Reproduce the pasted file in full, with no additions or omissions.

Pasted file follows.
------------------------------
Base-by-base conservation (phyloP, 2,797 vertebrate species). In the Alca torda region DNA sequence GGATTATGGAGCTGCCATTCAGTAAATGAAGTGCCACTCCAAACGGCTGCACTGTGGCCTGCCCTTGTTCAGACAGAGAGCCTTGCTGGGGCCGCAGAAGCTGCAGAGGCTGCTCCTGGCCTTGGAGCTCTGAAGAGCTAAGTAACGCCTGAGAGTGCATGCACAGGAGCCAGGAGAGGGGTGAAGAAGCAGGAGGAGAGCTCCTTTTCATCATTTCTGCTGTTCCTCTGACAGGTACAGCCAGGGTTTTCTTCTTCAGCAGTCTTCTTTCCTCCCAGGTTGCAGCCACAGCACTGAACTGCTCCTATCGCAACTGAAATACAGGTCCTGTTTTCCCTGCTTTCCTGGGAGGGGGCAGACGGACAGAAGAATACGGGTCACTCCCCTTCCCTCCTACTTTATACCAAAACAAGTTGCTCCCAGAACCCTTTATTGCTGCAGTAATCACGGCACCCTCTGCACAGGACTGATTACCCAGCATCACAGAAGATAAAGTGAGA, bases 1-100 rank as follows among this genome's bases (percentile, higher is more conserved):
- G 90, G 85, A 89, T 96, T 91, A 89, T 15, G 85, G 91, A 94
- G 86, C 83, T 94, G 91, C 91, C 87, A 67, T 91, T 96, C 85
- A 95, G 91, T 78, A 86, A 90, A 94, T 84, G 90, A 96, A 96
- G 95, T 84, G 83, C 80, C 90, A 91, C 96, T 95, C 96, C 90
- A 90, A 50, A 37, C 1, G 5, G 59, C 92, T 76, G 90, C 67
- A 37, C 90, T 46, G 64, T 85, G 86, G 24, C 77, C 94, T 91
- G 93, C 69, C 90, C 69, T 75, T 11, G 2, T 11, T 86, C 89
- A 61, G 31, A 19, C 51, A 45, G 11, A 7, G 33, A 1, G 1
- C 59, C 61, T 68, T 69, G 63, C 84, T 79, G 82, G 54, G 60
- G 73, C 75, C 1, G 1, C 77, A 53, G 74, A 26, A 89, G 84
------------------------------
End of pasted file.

Base-by-base conservation (phyloP, 2,797 vertebrate species). In the Alca torda region DNA sequence GGATTATGGAGCTGCCATTCAGTAAATGAAGTGCCACTCCAAACGGCTGCACTGTGGCCTGCCCTTGTTCAGACAGAGAGCCTTGCTGGGGCCGCAGAAGCTGCAGAGGCTGCTCCTGGCCTTGGAGCTCTGAAGAGCTAAGTAACGCCTGAGAGTGCATGCACAGGAGCCAGGAGAGGGGTGAAGAAGCAGGAGGAGAGCTCCTTTTCATCATTTCTGCTGTTCCTCTGACAGGTACAGCCAGGGTTTTCTTCTTCAGCAGTCTTCTTTCCTCCCAGGTTGCAGCCACAGCACTGAACTGCTCCTATCGCAACTGAAATACAGGTCCTGTTTTCCCTGCTTTCCTGGGAGGGGGCAGACGGACAGAAGAATACGGGTCACTCCCCTTCCCTCCTACTTTATACCAAAACAAGTTGCTCCCAGAACCCTTTATTGCTGCAGTAATCACGGCACCCTCTGCACAGGACTGATTACCCAGCATCACAGAAGATAAAGTGAGA, bases 1-100 rank as follows among this genome's bases (percentile, higher is more conserved):
- G 90, G 85, A 89, T 96, T 91, A 89, T 15, G 85, G 91, A 94
- G 86, C 83, T 94, G 91, C 91, C 87, A 67, T 91, T 96, C 85
- A 95, G 91, T 78, A 86, A 90, A 94, T 84, G 90, A 96, A 96
- G 95, T 84, G 83, C 80, C 90, A 91, C 96, T 95, C 96, C 90
- A 90, A 50, A 37, C 1, G 5, G 59, C 92, T 76, G 90, C 67
- A 37, C 90, T 46, G 64, T 85, G 86, G 24, C 77, C 94, T 91
- G 93, C 69, C 90, C 69, T 75, T 11, G 2, T 11, T 86, C 89
- A 61, G 31, A 19, C 51, A 45, G 11, A 7, G 33, A 1, G 1
- C 59, C 61, T 68, T 69, G 63, C 84, T 79, G 82, G 54, G 60
- G 73, C 75, C 1, G 1, C 77, A 53, G 74, A 26, A 89, G 84